Studies show that low levels of folate may be associated with the development of restless legs syndrome, especially during pregnancy. Interestingly, according to a paper in Alternative Medicine Review, folic acid administration may help reduce the symptoms of restless legs syndrome.
Folic Acid Deficiency Symptoms vs. Too Much Folic Acid
Getting too little or too much folic acid can be detrimental to health. A deficiency can cause symptoms like folic acid anemia, weakness, headaches and fatigue. Conversely, loading up on folic acid can also be harmful and may cause symptoms like cramps, diarrhea and confusion.
Let’s take a closer look at this important balance and how too much or too little can impact your health.
Folate deficiency on its own is uncommon. Since it typically stems from causes like a poor diet, alcoholism or issues with nutrient absorption, folate deficiency is often found coupled with other nutrient deficiencies.
Folic acid deficiency anemia, known as “megaloblastic anemia,” is the main clinical sign of low folic acid and B12. Megaloblastic anemia results in the production of red blood cells that are abnormal and large, causing symptoms like:
- Pale skin
- Premature hair graying
- Stunted growth
- Shortness of breath
- Heart palpitations
- Difficulty concentrating
- Weight loss
Women who are pregnant or of childbearing age, people with an alcohol dependence and those with malabsorptive disorders are at the greatest risk for folate deficiency. Folic acid deficiency in the elderly is also a problem, especially in those with a poor diet or decreased appetite.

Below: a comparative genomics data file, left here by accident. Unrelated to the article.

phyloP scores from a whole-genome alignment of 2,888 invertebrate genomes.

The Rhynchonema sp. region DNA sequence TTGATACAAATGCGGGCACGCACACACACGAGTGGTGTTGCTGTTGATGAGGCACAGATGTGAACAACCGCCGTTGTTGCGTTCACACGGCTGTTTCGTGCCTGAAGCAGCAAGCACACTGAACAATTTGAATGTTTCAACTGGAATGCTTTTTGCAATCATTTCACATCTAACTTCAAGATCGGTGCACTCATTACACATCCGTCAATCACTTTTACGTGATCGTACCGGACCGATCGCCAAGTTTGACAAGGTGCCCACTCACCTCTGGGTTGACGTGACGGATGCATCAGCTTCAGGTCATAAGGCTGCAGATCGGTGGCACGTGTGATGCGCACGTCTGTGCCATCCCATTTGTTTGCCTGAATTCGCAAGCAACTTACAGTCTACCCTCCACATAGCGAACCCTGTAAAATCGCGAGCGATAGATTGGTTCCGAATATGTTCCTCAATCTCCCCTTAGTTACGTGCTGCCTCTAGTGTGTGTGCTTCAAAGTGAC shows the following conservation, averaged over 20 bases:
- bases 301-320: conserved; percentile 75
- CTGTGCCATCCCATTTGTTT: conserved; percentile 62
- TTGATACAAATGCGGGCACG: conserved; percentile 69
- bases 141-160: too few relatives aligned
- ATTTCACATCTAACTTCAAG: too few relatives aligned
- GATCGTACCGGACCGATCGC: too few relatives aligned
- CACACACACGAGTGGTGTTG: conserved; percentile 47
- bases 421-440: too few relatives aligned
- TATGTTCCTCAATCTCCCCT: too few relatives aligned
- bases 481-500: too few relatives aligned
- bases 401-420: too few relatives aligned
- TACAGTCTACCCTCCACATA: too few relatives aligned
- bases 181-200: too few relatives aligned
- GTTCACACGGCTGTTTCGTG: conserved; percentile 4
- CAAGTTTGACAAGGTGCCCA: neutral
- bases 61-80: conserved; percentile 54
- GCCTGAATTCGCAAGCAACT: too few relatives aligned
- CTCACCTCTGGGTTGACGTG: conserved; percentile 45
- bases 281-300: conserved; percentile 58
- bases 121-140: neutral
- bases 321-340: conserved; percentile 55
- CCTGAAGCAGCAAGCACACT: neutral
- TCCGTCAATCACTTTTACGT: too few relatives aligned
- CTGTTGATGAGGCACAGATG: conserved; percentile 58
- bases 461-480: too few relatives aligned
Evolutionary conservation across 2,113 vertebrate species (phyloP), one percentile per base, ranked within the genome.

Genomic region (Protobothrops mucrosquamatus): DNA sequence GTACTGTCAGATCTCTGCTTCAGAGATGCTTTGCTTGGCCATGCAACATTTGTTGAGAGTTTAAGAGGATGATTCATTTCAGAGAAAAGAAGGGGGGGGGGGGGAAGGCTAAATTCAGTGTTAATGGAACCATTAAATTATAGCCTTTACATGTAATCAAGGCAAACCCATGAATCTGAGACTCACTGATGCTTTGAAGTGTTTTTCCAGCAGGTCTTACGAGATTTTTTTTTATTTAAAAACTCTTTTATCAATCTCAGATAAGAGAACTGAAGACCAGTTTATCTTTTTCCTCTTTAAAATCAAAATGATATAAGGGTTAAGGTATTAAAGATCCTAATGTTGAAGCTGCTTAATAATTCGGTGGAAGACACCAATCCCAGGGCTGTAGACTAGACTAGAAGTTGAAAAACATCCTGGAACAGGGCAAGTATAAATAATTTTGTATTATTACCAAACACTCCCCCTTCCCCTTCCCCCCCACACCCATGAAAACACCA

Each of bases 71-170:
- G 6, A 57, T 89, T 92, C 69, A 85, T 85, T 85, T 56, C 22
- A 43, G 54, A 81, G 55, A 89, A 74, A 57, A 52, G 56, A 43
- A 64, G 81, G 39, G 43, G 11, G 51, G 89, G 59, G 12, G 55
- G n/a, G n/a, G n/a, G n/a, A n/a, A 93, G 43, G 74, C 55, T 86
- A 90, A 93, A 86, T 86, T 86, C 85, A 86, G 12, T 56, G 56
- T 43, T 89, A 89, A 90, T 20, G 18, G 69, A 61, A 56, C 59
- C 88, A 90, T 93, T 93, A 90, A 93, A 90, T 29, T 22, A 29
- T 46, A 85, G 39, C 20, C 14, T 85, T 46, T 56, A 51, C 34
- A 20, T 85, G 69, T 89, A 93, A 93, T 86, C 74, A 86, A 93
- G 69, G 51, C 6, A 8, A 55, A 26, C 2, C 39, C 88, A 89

Conventional folate deficiency treatment typically includes increasing folate levels by making dietary modifications and sometimes taking a folic acid supplement. It’s also important to diagnose and correct other nutrient deficiencies that may also be present, like vitamin B12 deficiency.
Signs of Excess
If you’re getting your folate from whole-food sources, there’s no need to worry about overdoing it and getting too much folate from your diet. If you’re taking folic acid supplements, however, it’s vital to stick to the recommended dosage to avoid adverse side effects like cramps, diarrhea, confusion and skin reactions. Other possible side effects include epilepsy, changes in sex drive, difficulty sleeping and mood changes. The upper limit of folic acid from fortified foods and supplements is set at 1,000 micrograms per day.
Some studies suggest the enzyme needed to convert folic acid into a usable form is very slow, causing unmetabolized folic acid to build up in the plasma and tissues. Although more research is needed, a high intake from supplementation may be associated with an increased risk of prostate cancer and colorectal tumors.
Another danger of excess folic acid intake is that it can mask a deficiency in vitamin B12, which can have detrimental effects on health if left untreated. Long-term vitamin B12 deficiency can lead to problems like anemia, fatigue, nerve damage and even neurological changes.
Ideally, you should get the majority of your folate from natural, whole-food sources like fruits and vegetables. Not only can these nutrient-dense foods provide folate, but they are also rich in other vitamins and minerals that your body needs.
However, if you’re unable to meet your folate needs through foods or have a condition that impairs absorption, your doctor may recommend taking folic acid pills or eating more fortified foods high in folic acid to help meet your needs.
Folic Acid Foods
So what foods have folic acid? And which contain natural folate instead?
Folate can typically be found in fruits, veggies and legumes, including foods like spinach, asparagus, avocados and beans. It’s also found naturally in beef liver, a nutrient-dense ingredient that can supply up to 54 percent of your daily folate requirement.